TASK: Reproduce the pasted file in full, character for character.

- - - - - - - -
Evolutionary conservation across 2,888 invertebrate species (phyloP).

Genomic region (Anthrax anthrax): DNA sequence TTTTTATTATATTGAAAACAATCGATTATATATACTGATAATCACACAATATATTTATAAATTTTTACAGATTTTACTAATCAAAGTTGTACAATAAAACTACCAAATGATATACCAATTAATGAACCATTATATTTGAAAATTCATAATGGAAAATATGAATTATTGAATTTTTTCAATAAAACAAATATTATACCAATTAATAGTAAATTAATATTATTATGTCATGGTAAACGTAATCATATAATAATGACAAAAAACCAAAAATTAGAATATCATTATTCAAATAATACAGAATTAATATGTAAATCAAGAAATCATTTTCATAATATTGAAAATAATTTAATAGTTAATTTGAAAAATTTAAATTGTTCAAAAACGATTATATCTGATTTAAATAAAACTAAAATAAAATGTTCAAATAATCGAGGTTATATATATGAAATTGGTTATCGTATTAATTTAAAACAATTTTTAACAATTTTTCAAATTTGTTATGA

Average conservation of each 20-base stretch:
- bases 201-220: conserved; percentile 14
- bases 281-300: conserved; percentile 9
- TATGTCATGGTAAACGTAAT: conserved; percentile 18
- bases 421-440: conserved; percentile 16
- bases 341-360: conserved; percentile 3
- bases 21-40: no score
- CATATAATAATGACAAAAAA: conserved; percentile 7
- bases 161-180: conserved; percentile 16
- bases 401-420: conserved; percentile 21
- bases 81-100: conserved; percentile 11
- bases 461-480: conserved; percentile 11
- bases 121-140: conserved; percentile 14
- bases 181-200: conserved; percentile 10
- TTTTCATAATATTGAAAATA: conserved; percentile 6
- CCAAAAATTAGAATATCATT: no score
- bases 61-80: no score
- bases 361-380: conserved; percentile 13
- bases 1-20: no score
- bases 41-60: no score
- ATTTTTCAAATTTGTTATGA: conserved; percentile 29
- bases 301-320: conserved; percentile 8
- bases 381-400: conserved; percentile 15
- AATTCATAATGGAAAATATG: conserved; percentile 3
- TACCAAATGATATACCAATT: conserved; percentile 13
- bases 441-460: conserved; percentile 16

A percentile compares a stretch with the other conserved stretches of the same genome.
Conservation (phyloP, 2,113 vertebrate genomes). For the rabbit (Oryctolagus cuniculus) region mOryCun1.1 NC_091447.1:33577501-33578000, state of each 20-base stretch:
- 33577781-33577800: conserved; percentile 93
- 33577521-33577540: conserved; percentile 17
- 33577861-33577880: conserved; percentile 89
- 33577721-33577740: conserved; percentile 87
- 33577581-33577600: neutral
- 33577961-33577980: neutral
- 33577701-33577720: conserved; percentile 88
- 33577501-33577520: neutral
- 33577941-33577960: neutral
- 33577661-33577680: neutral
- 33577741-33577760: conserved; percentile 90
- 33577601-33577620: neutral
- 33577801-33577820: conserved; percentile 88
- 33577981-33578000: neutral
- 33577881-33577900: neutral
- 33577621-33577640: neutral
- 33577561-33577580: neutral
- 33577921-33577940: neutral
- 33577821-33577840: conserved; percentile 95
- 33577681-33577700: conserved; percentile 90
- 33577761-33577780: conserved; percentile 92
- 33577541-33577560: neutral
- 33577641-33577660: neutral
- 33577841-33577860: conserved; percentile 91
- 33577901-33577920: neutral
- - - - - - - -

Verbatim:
Evolutionary conservation across 2,888 invertebrate species (phyloP).

Genomic region (Anthrax anthrax): DNA sequence TTTTTATTATATTGAAAACAATCGATTATATATACTGATAATCACACAATATATTTATAAATTTTTACAGATTTTACTAATCAAAGTTGTACAATAAAACTACCAAATGATATACCAATTAATGAACCATTATATTTGAAAATTCATAATGGAAAATATGAATTATTGAATTTTTTCAATAAAACAAATATTATACCAATTAATAGTAAATTAATATTATTATGTCATGGTAAACGTAATCATATAATAATGACAAAAAACCAAAAATTAGAATATCATTATTCAAATAATACAGAATTAATATGTAAATCAAGAAATCATTTTCATAATATTGAAAATAATTTAATAGTTAATTTGAAAAATTTAAATTGTTCAAAAACGATTATATCTGATTTAAATAAAACTAAAATAAAATGTTCAAATAATCGAGGTTATATATATGAAATTGGTTATCGTATTAATTTAAAACAATTTTTAACAATTTTTCAAATTTGTTATGA

Average conservation of each 20-base stretch:
- bases 201-220: conserved; percentile 14
- bases 281-300: conserved; percentile 9
- TATGTCATGGTAAACGTAAT: conserved; percentile 18
- bases 421-440: conserved; percentile 16
- bases 341-360: conserved; percentile 3
- bases 21-40: no score
- CATATAATAATGACAAAAAA: conserved; percentile 7
- bases 161-180: conserved; percentile 16
- bases 401-420: conserved; percentile 21
- bases 81-100: conserved; percentile 11
- bases 461-480: conserved; percentile 11
- bases 121-140: conserved; percentile 14
- bases 181-200: conserved; percentile 10
- TTTTCATAATATTGAAAATA: conserved; percentile 6
- CCAAAAATTAGAATATCATT: no score
- bases 61-80: no score
- bases 361-380: conserved; percentile 13
- bases 1-20: no score
- bases 41-60: no score
- ATTTTTCAAATTTGTTATGA: conserved; percentile 29
- bases 301-320: conserved; percentile 8
- bases 381-400: conserved; percentile 15
- AATTCATAATGGAAAATATG: conserved; percentile 3
- TACCAAATGATATACCAATT: conserved; percentile 13
- bases 441-460: conserved; percentile 16

A percentile compares a stretch with the other conserved stretches of the same genome.
Conservation (phyloP, 2,113 vertebrate genomes). For the rabbit (Oryctolagus cuniculus) region mOryCun1.1 NC_091447.1:33577501-33578000, state of each 20-base stretch:
- 33577781-33577800: conserved; percentile 93
- 33577521-33577540: conserved; percentile 17
- 33577861-33577880: conserved; percentile 89
- 33577721-33577740: conserved; percentile 87
- 33577581-33577600: neutral
- 33577961-33577980: neutral
- 33577701-33577720: conserved; percentile 88
- 33577501-33577520: neutral
- 33577941-33577960: neutral
- 33577661-33577680: neutral
- 33577741-33577760: conserved; percentile 90
- 33577601-33577620: neutral
- 33577801-33577820: conserved; percentile 88
- 33577981-33578000: neutral
- 33577881-33577900: neutral
- 33577621-33577640: neutral
- 33577561-33577580: neutral
- 33577921-33577940: neutral
- 33577821-33577840: conserved; percentile 95
- 33577681-33577700: conserved; percentile 90
- 33577761-33577780: conserved; percentile 92
- 33577541-33577560: neutral
- 33577641-33577660: neutral
- 33577841-33577860: conserved; percentile 91
- 33577901-33577920: neutral